This album is always going to excite controversy because like Grinderman 1 it is rude, irreverent and uninhibited and not everyone can deal with that. No attempt at commerciality is offered as Grinderman invite you to swallow it whole or choke on it, it simply roars with basic honesty, earthy humour and a towering powerful originality. The music has a primeval element that grips your psyche with an intensity that simply has to be experienced live, people frequently claim that a Grinderman gig compares with (or even exceeds) seeing Hendrix, the Doors or Led Zep and many believe that here at last is what rock should have always been seeking.

Like Grinderman 1 every track is somehow a surprise and there is little point is singling out individual tracks as any that don't immediately grip you will do so even more strongly before too long, there are simply no great tracks or poor tracks it is all stunning! Nor is there much sense in dwelling on the individual performances of each of the band because although it is true that Warren Ellis's work on guitar and violin is unique and awesome, and yes Martin Cassey's rhythmic force on bass is stunning and Jim Sclavunos behind the drums creates a fearsome driving power that blasts Grinderman forward, whilst the force of Nick Cave's artistic personality does find a new expression here BUT it is really the band as a single entity that makes Grinderman unique and this truly is a sound like no other.

It is of course easy to drivel on with superlatives about how fine an album from one of your favourite artists is and wrong to do so unless you believe the work really is that special, well here is a work of art, almost certainly the rock album of the decade, something that will be remembered as coming closest to seeing the band live and for many it is at long last a truthful reaffirmation of the simple life enhancing power of rock.
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on 15 September 2010
Got the new GRINDERMAN II today. I love this album. I was doubtful that this would match up to the first but it does by a country mile. A natural progession of this great man's concorted narration of life's underbelly.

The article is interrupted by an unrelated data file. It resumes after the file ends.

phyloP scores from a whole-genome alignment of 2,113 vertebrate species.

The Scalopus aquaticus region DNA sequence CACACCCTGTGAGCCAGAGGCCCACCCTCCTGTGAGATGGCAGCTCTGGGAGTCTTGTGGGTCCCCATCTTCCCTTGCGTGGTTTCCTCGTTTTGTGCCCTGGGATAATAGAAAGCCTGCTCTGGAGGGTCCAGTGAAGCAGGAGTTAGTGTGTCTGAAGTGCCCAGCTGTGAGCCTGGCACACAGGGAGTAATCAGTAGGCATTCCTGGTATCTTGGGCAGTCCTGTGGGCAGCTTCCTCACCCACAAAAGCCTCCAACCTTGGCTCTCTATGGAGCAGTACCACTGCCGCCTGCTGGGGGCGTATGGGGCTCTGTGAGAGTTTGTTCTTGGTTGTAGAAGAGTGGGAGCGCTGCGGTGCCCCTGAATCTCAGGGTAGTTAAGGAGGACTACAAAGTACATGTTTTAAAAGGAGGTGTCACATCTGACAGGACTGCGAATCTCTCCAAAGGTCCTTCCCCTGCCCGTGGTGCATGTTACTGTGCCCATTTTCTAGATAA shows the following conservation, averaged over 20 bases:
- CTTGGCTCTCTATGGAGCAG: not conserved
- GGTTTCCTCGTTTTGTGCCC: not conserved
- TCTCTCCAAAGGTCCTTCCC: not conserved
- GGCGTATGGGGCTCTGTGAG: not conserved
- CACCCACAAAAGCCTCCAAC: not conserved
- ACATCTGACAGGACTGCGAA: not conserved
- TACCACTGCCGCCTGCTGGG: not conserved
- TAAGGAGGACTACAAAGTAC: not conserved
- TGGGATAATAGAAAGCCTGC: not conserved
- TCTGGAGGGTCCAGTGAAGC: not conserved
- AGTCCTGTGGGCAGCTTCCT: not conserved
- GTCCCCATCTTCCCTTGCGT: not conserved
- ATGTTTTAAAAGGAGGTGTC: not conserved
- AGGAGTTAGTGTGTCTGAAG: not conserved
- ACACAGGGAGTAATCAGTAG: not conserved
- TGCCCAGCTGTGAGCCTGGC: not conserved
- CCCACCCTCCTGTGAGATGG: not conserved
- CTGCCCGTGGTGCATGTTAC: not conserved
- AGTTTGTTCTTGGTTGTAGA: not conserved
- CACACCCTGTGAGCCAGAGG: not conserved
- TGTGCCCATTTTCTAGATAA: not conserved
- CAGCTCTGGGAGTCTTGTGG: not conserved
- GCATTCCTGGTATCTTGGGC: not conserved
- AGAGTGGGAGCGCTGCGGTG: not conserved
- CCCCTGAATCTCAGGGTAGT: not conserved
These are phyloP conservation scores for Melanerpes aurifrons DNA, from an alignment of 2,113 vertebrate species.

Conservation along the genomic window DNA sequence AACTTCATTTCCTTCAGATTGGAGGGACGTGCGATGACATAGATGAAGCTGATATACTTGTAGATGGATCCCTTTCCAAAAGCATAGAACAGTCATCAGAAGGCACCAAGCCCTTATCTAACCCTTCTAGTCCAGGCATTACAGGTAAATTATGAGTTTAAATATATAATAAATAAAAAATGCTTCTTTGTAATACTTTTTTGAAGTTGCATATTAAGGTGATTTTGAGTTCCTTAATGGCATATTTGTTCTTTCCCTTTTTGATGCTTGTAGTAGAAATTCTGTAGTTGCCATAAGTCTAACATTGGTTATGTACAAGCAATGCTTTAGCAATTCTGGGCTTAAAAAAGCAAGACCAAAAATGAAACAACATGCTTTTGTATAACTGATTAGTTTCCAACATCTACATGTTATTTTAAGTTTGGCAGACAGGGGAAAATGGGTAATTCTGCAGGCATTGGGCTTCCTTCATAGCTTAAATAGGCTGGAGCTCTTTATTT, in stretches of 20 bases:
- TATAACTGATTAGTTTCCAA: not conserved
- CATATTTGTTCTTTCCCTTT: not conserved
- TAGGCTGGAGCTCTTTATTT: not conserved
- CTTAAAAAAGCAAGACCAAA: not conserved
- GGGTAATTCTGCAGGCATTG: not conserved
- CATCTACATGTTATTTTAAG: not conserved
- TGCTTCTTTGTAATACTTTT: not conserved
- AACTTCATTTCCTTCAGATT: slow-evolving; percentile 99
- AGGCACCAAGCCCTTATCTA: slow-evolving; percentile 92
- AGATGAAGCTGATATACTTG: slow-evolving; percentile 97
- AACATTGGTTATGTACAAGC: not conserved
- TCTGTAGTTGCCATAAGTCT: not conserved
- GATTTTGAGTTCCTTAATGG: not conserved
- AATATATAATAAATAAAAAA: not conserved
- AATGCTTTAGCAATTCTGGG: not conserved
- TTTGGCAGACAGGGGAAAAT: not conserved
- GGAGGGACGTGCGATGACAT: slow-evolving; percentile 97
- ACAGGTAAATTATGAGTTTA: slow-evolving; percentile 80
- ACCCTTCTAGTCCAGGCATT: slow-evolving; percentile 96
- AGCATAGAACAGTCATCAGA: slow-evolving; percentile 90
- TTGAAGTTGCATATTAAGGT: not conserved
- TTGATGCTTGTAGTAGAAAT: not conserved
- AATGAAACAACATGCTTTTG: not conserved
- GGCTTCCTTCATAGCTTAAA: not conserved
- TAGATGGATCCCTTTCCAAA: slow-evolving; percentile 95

Dark, visceral and hypnotic; all done with a firm tongue-in-cheek.

Can't wait to see this set live at the end of the month. Thank God for Nick Cave!

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on 18 September 2010
Im curious about all the disappointment and expectation that accompanies this album. One of the things I like about Grinderman as a band is we all know its Nick Cave and the seeds not releasing Nick Cave and the seeds albums. While some of the more negative reviews here are right in saying this follow up doesn't have some of the distinguishing points the first did they seem to ignore what they're replaced with - a dirty sonic bark of an album. To me, its a mood, or an attitude more than addictive hooks and clever poeticisms.

Pull it apart and you can find lyrics, riffs etc aren't the majestic achievements you find on GM1 or other Cave and seeds albums but i wholeheartedly find this album to be greater than the sum of its parts.
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on 19 July 2013
Great stuff!!!! Just sorry there was only 2 albums in this guise and that we managed to miss a live performance - but maybe Nick & the boys will pop in a grinderman track or two in their set list this autumn.
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I only came across this side project of Nick Cave and the Bad Seeds after they decided to call a halt and got back to the original band. Rally sad I missed seeing them do this live.